# Golden ratio

In mathematics, two quantities are in the **golden ratio** if their ratio is the same as the ratio of their sum to the larger of the two quantities. Expressed algebraically, for quantities and with , is in a golden ratio to if where the Greek letter phi ( or ) denotes the golden ratio. If the constraint on and each being greater than zero is lifted, then there are actually two solutions, one positive and one negative, to this equation. is defined as the positive solution. The negative solution is The sum of the two solutions is , and the product of the two solutions is . The constant satisfies the quadratic equation and is an irrational number with a value of 1.618033988749....

The golden ratio was called the **extreme and mean ratio** by Euclid, and the **divine proportion** by Luca Pacioli, and also goes by several other names. Other names include the *golden mean*, *golden section*, *golden proportion*, *golden number*, *medial section*, and *divine section*.

Mathematicians have studied the golden ratio's properties since antiquity. It is the ratio of a regular pentagon's diagonal to its side and thus appears in the construction of the dodecahedron and icosahedron. A golden rectangle—that is, a rectangle with an aspect ratio of —may be cut into a square and a smaller rectangle with the same aspect ratio. The golden ratio has been used to analyze the proportions of natural objects and artificial systems such as financial markets, in some cases based on dubious fits to data. The golden ratio appears in some patterns in nature, including the spiral arrangement of leaves and other parts of vegetation.

Some 20th-century artists and architects, including Le Corbusier and Salvador Dalí, have proportioned their works to approximate the golden ratio, believing it to be aesthetically pleasing. These uses often appear in the form of a golden rectangle.

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## Quotes

edit- In Euclid's
*Elements*we meet the concept which later plays a significant role in the development of science. The concept is called the "division of a line in extreme and mean ratio" (DEMR). ...the concept occurs in two forms. The first is formulated in Proposition 11 of Book II. ...why did Euclid introduce different forms... which we can find in Books II, VI and XIII? ...Only three types of regular polygons can be faces of the Platonic solids: the equilateral triangle... the square... and the regular pentagon. In order to construct the Platonic solids... we must build the two-dimensional faces... It is for this purpose that Euclid introduced the golden ratio... (Proposition II.11)... By using the "golden" isosceles triangle...we can construct the regular pentagon... Then only one step remains to construct the dodecahedron... which for Plato is one of the most important regular polyhedra symbolizing the universal harmony in his cosmology.- Alexey Stakhov, Samuil Aranson,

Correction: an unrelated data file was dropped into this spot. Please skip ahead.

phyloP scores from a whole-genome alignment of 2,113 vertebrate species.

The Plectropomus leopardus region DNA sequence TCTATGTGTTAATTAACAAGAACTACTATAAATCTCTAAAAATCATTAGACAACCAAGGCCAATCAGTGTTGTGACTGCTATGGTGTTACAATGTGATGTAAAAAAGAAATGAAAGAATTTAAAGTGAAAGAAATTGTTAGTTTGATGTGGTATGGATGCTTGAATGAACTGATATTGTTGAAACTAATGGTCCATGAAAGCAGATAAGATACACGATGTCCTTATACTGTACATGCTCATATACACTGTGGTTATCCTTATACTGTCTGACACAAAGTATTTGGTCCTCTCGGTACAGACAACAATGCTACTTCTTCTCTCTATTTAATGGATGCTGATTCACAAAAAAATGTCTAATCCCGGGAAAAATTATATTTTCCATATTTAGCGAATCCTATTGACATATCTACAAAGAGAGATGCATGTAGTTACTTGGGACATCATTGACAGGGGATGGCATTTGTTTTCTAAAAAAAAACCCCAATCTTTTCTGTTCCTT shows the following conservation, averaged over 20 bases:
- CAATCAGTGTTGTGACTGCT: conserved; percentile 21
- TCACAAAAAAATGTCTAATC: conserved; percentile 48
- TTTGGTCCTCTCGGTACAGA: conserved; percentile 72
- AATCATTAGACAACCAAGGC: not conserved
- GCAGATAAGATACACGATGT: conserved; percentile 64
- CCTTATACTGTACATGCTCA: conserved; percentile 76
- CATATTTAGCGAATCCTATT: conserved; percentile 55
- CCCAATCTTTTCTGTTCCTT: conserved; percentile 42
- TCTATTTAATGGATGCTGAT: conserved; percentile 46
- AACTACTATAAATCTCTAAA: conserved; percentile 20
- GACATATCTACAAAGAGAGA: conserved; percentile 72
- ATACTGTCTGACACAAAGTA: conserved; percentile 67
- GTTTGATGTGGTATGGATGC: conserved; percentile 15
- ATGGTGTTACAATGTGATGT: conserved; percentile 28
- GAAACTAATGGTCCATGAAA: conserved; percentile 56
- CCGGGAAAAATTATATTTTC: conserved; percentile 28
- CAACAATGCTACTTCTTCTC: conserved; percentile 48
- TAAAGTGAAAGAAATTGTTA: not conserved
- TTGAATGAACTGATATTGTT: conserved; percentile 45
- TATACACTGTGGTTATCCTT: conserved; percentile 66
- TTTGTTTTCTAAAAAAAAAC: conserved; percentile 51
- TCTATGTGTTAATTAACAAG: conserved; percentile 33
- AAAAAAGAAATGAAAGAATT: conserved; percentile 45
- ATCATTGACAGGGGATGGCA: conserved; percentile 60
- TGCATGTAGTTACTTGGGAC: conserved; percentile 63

*The “Golden” Non-Euclidean Geometry*: Hilbert's Fourth Problem, “Golden” Dynamical Systems, and the Fine-Structure Constant (2016)

- Alexey Stakhov, Samuil Aranson,

- In Western Culture, starting from Phidias and the Parthenon, the Golden Section and the Golden Number are present, consciously or unconsciously, in very famous works. In the Renaissance, after the rediscovery of Fibonacci, it was a symbol of aesthetic perfection to be used in architecture and art with, among others, Leonardo da Vinci (1542-1519) and Albrecht Dürer (1471-1528). The Golden Number is in many geometric figures making them Golden. We have it among other things in the octagonal architecture of Castel del Monte. The Golden Ratio enters the pentagon which is Golden because the side of the star and the side of the pentagon are in the ratio of 38% and 62%, as required by the Golden Number.